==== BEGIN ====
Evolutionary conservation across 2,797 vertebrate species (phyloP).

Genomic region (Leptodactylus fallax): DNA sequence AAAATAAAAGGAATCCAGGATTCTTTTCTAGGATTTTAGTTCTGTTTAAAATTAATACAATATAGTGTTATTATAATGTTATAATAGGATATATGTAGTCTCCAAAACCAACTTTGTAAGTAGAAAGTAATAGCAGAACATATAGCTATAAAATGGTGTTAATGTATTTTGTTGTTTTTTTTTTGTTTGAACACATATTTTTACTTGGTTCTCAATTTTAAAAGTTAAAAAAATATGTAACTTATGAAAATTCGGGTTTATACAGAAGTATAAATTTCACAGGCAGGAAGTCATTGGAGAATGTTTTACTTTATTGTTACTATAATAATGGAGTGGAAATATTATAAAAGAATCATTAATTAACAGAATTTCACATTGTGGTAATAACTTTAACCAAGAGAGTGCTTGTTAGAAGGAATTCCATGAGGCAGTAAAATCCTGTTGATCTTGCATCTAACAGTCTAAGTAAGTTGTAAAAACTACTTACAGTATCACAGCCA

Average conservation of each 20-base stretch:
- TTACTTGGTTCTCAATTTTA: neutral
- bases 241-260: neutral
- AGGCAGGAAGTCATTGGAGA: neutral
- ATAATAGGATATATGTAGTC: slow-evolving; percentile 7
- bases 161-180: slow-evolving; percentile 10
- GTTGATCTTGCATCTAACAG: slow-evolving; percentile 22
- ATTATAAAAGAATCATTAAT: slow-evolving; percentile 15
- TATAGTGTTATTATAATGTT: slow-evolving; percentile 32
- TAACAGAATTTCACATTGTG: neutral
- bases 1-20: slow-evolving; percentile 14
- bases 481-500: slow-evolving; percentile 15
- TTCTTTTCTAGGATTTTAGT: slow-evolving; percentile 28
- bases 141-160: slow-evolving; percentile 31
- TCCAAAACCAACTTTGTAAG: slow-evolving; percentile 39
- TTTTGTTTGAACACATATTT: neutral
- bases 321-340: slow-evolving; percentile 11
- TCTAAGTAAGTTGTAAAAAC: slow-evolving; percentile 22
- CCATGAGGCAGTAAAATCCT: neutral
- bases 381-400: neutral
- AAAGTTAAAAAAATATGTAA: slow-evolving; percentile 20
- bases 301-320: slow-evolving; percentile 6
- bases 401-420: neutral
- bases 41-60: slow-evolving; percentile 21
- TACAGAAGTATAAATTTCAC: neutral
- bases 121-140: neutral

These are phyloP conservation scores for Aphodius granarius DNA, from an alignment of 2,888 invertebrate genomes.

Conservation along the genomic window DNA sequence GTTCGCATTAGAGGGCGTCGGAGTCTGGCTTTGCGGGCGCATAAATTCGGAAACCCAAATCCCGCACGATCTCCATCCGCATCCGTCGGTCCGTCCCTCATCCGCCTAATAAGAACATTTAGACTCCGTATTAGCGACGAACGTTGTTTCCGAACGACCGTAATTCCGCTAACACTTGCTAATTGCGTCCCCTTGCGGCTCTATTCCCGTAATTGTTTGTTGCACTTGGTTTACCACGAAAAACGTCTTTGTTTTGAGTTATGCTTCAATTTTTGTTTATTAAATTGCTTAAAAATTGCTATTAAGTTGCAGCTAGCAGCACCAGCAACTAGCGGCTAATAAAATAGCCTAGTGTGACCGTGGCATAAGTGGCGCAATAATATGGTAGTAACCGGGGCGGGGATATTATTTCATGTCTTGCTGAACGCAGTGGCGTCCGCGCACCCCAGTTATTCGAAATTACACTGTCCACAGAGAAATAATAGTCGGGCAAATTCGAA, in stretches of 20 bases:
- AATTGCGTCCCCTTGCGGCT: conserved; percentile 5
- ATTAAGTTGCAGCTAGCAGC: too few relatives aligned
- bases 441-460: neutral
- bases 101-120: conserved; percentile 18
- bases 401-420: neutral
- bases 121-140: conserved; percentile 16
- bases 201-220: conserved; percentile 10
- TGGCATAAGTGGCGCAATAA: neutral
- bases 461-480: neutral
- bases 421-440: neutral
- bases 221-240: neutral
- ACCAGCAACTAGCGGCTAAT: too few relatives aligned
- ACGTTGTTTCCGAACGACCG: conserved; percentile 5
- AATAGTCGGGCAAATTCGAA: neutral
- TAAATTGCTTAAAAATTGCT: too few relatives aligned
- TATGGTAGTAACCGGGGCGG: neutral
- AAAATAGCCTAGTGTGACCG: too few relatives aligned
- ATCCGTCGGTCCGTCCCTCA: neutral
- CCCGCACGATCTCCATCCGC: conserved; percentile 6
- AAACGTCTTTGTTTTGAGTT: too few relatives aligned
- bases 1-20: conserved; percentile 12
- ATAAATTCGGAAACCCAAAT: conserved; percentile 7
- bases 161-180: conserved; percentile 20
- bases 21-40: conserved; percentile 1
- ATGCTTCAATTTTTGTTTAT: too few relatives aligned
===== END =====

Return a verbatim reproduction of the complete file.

Evolutionary conservation across 2,797 vertebrate species (phyloP).

Genomic region (Leptodactylus fallax): DNA sequence AAAATAAAAGGAATCCAGGATTCTTTTCTAGGATTTTAGTTCTGTTTAAAATTAATACAATATAGTGTTATTATAATGTTATAATAGGATATATGTAGTCTCCAAAACCAACTTTGTAAGTAGAAAGTAATAGCAGAACATATAGCTATAAAATGGTGTTAATGTATTTTGTTGTTTTTTTTTTGTTTGAACACATATTTTTACTTGGTTCTCAATTTTAAAAGTTAAAAAAATATGTAACTTATGAAAATTCGGGTTTATACAGAAGTATAAATTTCACAGGCAGGAAGTCATTGGAGAATGTTTTACTTTATTGTTACTATAATAATGGAGTGGAAATATTATAAAAGAATCATTAATTAACAGAATTTCACATTGTGGTAATAACTTTAACCAAGAGAGTGCTTGTTAGAAGGAATTCCATGAGGCAGTAAAATCCTGTTGATCTTGCATCTAACAGTCTAAGTAAGTTGTAAAAACTACTTACAGTATCACAGCCA

Average conservation of each 20-base stretch:
- TTACTTGGTTCTCAATTTTA: neutral
- bases 241-260: neutral
- AGGCAGGAAGTCATTGGAGA: neutral
- ATAATAGGATATATGTAGTC: slow-evolving; percentile 7
- bases 161-180: slow-evolving; percentile 10
- GTTGATCTTGCATCTAACAG: slow-evolving; percentile 22
- ATTATAAAAGAATCATTAAT: slow-evolving; percentile 15
- TATAGTGTTATTATAATGTT: slow-evolving; percentile 32
- TAACAGAATTTCACATTGTG: neutral
- bases 1-20: slow-evolving; percentile 14
- bases 481-500: slow-evolving; percentile 15
- TTCTTTTCTAGGATTTTAGT: slow-evolving; percentile 28
- bases 141-160: slow-evolving; percentile 31
- TCCAAAACCAACTTTGTAAG: slow-evolving; percentile 39
- TTTTGTTTGAACACATATTT: neutral
- bases 321-340: slow-evolving; percentile 11
- TCTAAGTAAGTTGTAAAAAC: slow-evolving; percentile 22
- CCATGAGGCAGTAAAATCCT: neutral
- bases 381-400: neutral
- AAAGTTAAAAAAATATGTAA: slow-evolving; percentile 20
- bases 301-320: slow-evolving; percentile 6
- bases 401-420: neutral
- bases 41-60: slow-evolving; percentile 21
- TACAGAAGTATAAATTTCAC: neutral
- bases 121-140: neutral

These are phyloP conservation scores for Aphodius granarius DNA, from an alignment of 2,888 invertebrate genomes.

Conservation along the genomic window DNA sequence GTTCGCATTAGAGGGCGTCGGAGTCTGGCTTTGCGGGCGCATAAATTCGGAAACCCAAATCCCGCACGATCTCCATCCGCATCCGTCGGTCCGTCCCTCATCCGCCTAATAAGAACATTTAGACTCCGTATTAGCGACGAACGTTGTTTCCGAACGACCGTAATTCCGCTAACACTTGCTAATTGCGTCCCCTTGCGGCTCTATTCCCGTAATTGTTTGTTGCACTTGGTTTACCACGAAAAACGTCTTTGTTTTGAGTTATGCTTCAATTTTTGTTTATTAAATTGCTTAAAAATTGCTATTAAGTTGCAGCTAGCAGCACCAGCAACTAGCGGCTAATAAAATAGCCTAGTGTGACCGTGGCATAAGTGGCGCAATAATATGGTAGTAACCGGGGCGGGGATATTATTTCATGTCTTGCTGAACGCAGTGGCGTCCGCGCACCCCAGTTATTCGAAATTACACTGTCCACAGAGAAATAATAGTCGGGCAAATTCGAA, in stretches of 20 bases:
- AATTGCGTCCCCTTGCGGCT: conserved; percentile 5
- ATTAAGTTGCAGCTAGCAGC: too few relatives aligned
- bases 441-460: neutral
- bases 101-120: conserved; percentile 18
- bases 401-420: neutral
- bases 121-140: conserved; percentile 16
- bases 201-220: conserved; percentile 10
- TGGCATAAGTGGCGCAATAA: neutral
- bases 461-480: neutral
- bases 421-440: neutral
- bases 221-240: neutral
- ACCAGCAACTAGCGGCTAAT: too few relatives aligned
- ACGTTGTTTCCGAACGACCG: conserved; percentile 5
- AATAGTCGGGCAAATTCGAA: neutral
- TAAATTGCTTAAAAATTGCT: too few relatives aligned
- TATGGTAGTAACCGGGGCGG: neutral
- AAAATAGCCTAGTGTGACCG: too few relatives aligned
- ATCCGTCGGTCCGTCCCTCA: neutral
- CCCGCACGATCTCCATCCGC: conserved; percentile 6
- AAACGTCTTTGTTTTGAGTT: too few relatives aligned
- bases 1-20: conserved; percentile 12
- ATAAATTCGGAAACCCAAAT: conserved; percentile 7
- bases 161-180: conserved; percentile 20
- bases 21-40: conserved; percentile 1
- ATGCTTCAATTTTTGTTTAT: too few relatives aligned